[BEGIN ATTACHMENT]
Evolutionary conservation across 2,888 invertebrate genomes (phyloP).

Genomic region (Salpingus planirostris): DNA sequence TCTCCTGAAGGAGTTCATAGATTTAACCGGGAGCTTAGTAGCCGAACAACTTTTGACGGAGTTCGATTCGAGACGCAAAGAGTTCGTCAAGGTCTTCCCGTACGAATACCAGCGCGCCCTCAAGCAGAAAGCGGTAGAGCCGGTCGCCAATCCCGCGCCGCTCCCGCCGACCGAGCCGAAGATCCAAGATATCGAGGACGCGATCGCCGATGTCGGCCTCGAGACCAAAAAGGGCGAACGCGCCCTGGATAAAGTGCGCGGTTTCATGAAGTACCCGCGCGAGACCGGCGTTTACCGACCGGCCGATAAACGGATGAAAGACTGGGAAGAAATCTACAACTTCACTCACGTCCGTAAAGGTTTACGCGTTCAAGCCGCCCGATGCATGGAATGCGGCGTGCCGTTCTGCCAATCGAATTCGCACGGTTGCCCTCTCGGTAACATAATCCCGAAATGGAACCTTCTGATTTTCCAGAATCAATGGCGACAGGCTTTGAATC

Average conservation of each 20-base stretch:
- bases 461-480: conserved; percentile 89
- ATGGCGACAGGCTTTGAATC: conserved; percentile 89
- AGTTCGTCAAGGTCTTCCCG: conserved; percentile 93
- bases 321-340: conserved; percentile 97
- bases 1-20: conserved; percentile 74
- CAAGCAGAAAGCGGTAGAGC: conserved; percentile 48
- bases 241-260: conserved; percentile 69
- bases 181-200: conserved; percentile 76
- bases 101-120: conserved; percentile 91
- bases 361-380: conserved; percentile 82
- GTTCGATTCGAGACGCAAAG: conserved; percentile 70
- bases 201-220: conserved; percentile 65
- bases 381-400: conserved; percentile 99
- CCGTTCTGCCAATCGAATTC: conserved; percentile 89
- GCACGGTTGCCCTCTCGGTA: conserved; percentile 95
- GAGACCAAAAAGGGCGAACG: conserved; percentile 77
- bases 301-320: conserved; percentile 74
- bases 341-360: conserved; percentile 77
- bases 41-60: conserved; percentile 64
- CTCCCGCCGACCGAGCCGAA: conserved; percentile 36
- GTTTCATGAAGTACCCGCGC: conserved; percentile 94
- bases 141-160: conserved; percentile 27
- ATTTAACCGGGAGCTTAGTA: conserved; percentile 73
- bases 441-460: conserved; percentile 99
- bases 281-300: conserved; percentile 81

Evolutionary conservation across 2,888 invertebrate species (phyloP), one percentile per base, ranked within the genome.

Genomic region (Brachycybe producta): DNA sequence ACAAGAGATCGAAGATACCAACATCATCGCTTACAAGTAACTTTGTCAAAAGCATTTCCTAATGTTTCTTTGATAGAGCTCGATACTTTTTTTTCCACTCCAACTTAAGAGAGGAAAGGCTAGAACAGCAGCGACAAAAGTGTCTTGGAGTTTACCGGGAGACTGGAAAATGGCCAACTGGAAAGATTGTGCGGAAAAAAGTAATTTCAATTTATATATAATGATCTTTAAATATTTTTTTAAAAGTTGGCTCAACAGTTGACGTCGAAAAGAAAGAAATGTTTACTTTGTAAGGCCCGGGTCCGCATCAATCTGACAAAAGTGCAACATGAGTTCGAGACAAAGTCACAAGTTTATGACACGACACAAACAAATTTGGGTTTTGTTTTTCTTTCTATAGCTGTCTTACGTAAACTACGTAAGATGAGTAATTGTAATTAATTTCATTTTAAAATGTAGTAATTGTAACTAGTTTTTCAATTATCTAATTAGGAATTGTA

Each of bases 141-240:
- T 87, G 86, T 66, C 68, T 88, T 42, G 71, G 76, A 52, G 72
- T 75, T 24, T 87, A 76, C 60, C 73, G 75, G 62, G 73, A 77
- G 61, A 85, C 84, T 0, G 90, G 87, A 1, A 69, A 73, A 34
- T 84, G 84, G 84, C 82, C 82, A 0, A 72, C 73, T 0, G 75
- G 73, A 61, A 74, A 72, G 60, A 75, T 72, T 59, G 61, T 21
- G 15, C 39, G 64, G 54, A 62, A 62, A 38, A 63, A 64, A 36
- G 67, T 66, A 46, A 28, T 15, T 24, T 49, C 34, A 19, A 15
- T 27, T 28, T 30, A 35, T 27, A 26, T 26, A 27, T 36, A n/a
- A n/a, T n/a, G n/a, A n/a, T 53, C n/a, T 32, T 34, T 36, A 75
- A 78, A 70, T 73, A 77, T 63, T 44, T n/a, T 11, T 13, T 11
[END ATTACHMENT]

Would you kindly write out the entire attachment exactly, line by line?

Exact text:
Evolutionary conservation across 2,888 invertebrate genomes (phyloP).

Genomic region (Salpingus planirostris): DNA sequence TCTCCTGAAGGAGTTCATAGATTTAACCGGGAGCTTAGTAGCCGAACAACTTTTGACGGAGTTCGATTCGAGACGCAAAGAGTTCGTCAAGGTCTTCCCGTACGAATACCAGCGCGCCCTCAAGCAGAAAGCGGTAGAGCCGGTCGCCAATCCCGCGCCGCTCCCGCCGACCGAGCCGAAGATCCAAGATATCGAGGACGCGATCGCCGATGTCGGCCTCGAGACCAAAAAGGGCGAACGCGCCCTGGATAAAGTGCGCGGTTTCATGAAGTACCCGCGCGAGACCGGCGTTTACCGACCGGCCGATAAACGGATGAAAGACTGGGAAGAAATCTACAACTTCACTCACGTCCGTAAAGGTTTACGCGTTCAAGCCGCCCGATGCATGGAATGCGGCGTGCCGTTCTGCCAATCGAATTCGCACGGTTGCCCTCTCGGTAACATAATCCCGAAATGGAACCTTCTGATTTTCCAGAATCAATGGCGACAGGCTTTGAATC

Average conservation of each 20-base stretch:
- bases 461-480: conserved; percentile 89
- ATGGCGACAGGCTTTGAATC: conserved; percentile 89
- AGTTCGTCAAGGTCTTCCCG: conserved; percentile 93
- bases 321-340: conserved; percentile 97
- bases 1-20: conserved; percentile 74
- CAAGCAGAAAGCGGTAGAGC: conserved; percentile 48
- bases 241-260: conserved; percentile 69
- bases 181-200: conserved; percentile 76
- bases 101-120: conserved; percentile 91
- bases 361-380: conserved; percentile 82
- GTTCGATTCGAGACGCAAAG: conserved; percentile 70
- bases 201-220: conserved; percentile 65
- bases 381-400: conserved; percentile 99
- CCGTTCTGCCAATCGAATTC: conserved; percentile 89
- GCACGGTTGCCCTCTCGGTA: conserved; percentile 95
- GAGACCAAAAAGGGCGAACG: conserved; percentile 77
- bases 301-320: conserved; percentile 74
- bases 341-360: conserved; percentile 77
- bases 41-60: conserved; percentile 64
- CTCCCGCCGACCGAGCCGAA: conserved; percentile 36
- GTTTCATGAAGTACCCGCGC: conserved; percentile 94
- bases 141-160: conserved; percentile 27
- ATTTAACCGGGAGCTTAGTA: conserved; percentile 73
- bases 441-460: conserved; percentile 99
- bases 281-300: conserved; percentile 81

Evolutionary conservation across 2,888 invertebrate species (phyloP), one percentile per base, ranked within the genome.

Genomic region (Brachycybe producta): DNA sequence ACAAGAGATCGAAGATACCAACATCATCGCTTACAAGTAACTTTGTCAAAAGCATTTCCTAATGTTTCTTTGATAGAGCTCGATACTTTTTTTTCCACTCCAACTTAAGAGAGGAAAGGCTAGAACAGCAGCGACAAAAGTGTCTTGGAGTTTACCGGGAGACTGGAAAATGGCCAACTGGAAAGATTGTGCGGAAAAAAGTAATTTCAATTTATATATAATGATCTTTAAATATTTTTTTAAAAGTTGGCTCAACAGTTGACGTCGAAAAGAAAGAAATGTTTACTTTGTAAGGCCCGGGTCCGCATCAATCTGACAAAAGTGCAACATGAGTTCGAGACAAAGTCACAAGTTTATGACACGACACAAACAAATTTGGGTTTTGTTTTTCTTTCTATAGCTGTCTTACGTAAACTACGTAAGATGAGTAATTGTAATTAATTTCATTTTAAAATGTAGTAATTGTAACTAGTTTTTCAATTATCTAATTAGGAATTGTA

Each of bases 141-240:
- T 87, G 86, T 66, C 68, T 88, T 42, G 71, G 76, A 52, G 72
- T 75, T 24, T 87, A 76, C 60, C 73, G 75, G 62, G 73, A 77
- G 61, A 85, C 84, T 0, G 90, G 87, A 1, A 69, A 73, A 34
- T 84, G 84, G 84, C 82, C 82, A 0, A 72, C 73, T 0, G 75
- G 73, A 61, A 74, A 72, G 60, A 75, T 72, T 59, G 61, T 21
- G 15, C 39, G 64, G 54, A 62, A 62, A 38, A 63, A 64, A 36
- G 67, T 66, A 46, A 28, T 15, T 24, T 49, C 34, A 19, A 15
- T 27, T 28, T 30, A 35, T 27, A 26, T 26, A 27, T 36, A n/a
- A n/a, T n/a, G n/a, A n/a, T 53, C n/a, T 32, T 34, T 36, A 75
- A 78, A 70, T 73, A 77, T 63, T 44, T n/a, T 11, T 13, T 11